Amino acids are molecules that combine to form proteins. Amino acids and proteins are the building blocks of life.
When proteins are digested or broken down, amino acids are left. The human body uses amino acids to make proteins to help the body:
Break down food
Repair body tissue
Perform many other body functions
Amino acids can also be used as a source of energy by the body.
Amino acids are classified into three groups:
Essential amino acids
Nonessential amino acids
Conditional amino acids
ESSENTIAL AMINO ACIDS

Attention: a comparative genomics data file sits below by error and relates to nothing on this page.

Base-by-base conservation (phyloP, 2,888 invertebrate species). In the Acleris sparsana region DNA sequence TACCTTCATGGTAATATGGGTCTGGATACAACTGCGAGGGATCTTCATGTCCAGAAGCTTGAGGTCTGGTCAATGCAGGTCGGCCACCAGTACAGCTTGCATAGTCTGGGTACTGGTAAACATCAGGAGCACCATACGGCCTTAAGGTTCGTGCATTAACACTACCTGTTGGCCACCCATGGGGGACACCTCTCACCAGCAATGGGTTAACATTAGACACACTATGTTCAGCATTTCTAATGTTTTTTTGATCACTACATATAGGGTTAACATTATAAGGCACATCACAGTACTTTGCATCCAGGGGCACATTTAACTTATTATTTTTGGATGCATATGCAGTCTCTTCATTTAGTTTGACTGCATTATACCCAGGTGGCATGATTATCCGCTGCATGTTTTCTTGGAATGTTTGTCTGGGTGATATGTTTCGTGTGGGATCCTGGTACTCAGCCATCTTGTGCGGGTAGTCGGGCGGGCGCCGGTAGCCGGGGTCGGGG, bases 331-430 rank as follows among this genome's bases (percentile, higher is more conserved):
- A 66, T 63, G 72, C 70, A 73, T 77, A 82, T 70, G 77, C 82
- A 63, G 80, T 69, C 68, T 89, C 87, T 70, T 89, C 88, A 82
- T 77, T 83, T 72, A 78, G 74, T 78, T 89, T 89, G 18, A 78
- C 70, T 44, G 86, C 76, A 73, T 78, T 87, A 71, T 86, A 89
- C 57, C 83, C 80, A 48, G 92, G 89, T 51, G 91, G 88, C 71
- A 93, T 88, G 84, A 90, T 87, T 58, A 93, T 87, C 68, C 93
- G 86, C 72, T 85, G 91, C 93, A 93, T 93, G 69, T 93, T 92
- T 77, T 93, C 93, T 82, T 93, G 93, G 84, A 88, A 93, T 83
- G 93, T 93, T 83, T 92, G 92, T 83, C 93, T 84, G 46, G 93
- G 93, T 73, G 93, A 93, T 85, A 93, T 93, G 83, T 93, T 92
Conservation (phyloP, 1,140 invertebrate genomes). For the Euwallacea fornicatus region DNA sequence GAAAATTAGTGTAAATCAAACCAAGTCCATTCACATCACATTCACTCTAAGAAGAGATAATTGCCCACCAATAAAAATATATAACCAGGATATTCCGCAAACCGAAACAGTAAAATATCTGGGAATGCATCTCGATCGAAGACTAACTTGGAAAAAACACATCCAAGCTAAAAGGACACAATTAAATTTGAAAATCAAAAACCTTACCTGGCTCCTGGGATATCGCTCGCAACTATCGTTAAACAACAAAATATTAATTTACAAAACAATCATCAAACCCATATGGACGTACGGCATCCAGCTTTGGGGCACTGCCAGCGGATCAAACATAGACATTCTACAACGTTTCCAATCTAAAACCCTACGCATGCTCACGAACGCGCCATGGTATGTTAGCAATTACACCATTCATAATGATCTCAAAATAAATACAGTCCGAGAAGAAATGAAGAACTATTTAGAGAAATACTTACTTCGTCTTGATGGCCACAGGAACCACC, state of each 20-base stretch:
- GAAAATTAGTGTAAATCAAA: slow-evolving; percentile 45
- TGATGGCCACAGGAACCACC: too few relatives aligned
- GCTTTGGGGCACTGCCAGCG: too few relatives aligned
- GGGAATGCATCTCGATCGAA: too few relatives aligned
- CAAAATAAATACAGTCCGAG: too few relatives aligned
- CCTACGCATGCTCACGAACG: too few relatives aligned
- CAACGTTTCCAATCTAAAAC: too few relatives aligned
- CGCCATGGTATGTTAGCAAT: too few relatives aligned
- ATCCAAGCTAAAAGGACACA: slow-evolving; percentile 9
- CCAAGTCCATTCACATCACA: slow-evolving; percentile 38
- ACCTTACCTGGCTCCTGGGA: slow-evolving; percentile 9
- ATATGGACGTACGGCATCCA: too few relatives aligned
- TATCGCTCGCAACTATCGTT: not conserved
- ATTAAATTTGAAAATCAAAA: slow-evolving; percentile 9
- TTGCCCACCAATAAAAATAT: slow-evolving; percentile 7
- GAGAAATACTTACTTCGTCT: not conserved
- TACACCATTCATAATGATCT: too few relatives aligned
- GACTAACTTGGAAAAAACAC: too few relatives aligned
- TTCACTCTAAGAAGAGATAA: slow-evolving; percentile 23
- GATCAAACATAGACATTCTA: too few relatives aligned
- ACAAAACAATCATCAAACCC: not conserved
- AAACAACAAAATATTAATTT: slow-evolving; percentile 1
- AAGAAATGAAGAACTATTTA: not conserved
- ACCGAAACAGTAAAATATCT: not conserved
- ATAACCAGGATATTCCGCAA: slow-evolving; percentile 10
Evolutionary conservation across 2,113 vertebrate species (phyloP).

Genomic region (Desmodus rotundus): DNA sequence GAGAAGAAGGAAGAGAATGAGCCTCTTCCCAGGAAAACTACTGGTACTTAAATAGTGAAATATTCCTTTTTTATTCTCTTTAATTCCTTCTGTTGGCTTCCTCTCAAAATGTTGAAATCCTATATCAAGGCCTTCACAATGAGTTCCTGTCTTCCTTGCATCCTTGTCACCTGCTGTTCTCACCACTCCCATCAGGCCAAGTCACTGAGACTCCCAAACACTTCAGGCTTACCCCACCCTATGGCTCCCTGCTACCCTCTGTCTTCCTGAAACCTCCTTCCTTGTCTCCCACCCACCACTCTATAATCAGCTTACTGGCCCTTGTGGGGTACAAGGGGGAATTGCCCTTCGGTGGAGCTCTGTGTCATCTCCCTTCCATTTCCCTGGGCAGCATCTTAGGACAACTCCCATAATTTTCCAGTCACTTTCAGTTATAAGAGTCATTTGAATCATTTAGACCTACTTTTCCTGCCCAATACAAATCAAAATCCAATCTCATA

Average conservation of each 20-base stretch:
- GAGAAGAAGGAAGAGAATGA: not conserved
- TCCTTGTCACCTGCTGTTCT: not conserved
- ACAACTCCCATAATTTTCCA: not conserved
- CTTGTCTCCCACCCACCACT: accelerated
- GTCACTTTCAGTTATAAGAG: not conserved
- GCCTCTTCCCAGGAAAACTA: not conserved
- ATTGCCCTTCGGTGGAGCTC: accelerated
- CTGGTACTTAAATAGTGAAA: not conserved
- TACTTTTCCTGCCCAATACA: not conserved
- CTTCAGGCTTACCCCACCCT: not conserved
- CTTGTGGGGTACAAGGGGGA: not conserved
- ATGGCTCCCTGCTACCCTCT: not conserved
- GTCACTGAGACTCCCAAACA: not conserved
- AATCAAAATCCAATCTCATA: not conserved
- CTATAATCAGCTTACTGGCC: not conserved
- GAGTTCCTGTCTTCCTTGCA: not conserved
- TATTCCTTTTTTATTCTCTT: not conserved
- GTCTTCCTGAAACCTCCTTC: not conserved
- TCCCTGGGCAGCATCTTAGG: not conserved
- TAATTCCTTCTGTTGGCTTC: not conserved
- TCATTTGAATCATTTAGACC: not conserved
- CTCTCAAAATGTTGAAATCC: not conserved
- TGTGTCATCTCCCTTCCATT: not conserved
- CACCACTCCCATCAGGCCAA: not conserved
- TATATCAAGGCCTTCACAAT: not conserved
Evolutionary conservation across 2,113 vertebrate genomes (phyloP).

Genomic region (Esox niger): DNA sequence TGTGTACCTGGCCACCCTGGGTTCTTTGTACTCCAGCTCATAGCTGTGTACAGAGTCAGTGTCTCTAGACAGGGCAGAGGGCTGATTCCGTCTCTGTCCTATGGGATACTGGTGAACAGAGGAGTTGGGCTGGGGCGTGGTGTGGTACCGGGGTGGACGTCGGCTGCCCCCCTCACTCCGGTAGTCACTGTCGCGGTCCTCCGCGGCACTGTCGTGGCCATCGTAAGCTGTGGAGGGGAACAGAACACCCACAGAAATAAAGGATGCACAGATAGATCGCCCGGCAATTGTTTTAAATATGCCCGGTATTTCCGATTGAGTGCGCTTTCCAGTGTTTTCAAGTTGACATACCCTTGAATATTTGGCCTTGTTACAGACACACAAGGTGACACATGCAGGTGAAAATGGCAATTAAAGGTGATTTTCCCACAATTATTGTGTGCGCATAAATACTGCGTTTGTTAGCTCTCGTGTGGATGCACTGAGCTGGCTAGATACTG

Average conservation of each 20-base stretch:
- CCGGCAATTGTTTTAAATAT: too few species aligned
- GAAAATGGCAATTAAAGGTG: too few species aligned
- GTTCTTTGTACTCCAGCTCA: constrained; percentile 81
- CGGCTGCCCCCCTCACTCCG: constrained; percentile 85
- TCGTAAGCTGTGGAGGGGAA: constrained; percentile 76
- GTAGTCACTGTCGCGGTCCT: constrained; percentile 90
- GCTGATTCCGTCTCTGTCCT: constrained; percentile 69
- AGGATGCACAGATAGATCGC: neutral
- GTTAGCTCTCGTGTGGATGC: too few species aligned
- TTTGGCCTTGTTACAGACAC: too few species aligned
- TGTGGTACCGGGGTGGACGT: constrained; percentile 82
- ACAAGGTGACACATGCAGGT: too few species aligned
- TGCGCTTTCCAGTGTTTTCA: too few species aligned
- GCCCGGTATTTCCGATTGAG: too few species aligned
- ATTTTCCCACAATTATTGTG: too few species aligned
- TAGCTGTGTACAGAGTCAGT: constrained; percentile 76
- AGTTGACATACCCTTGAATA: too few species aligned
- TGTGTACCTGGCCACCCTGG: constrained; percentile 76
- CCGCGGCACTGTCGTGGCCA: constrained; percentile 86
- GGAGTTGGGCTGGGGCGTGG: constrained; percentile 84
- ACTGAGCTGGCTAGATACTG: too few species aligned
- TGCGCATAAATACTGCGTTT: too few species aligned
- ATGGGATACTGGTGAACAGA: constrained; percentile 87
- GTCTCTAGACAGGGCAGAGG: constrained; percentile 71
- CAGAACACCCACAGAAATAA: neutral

Essential amino acids cannot be made by the body. As a result, they must come from food.
The 9 essential amino acids are: histidine, isoleucine, leucine, lysine, methionine, phenylalanine, threonine, tryptophan, and valine.
NONESSENTIAL AMINO ACIDS
Nonessential means that our bodies can produce the amino acid, even if we do not get it from the food we eat. Nonessential amino acids include: alanine, arginine, asparagine, aspartic acid, cysteine, glutamic acid, glutamine, glycine, proline, serine, and tyrosine.
CONDITIONAL AMINO ACIDS
Conditional amino acids are usually not essential, except in times of illness and stress.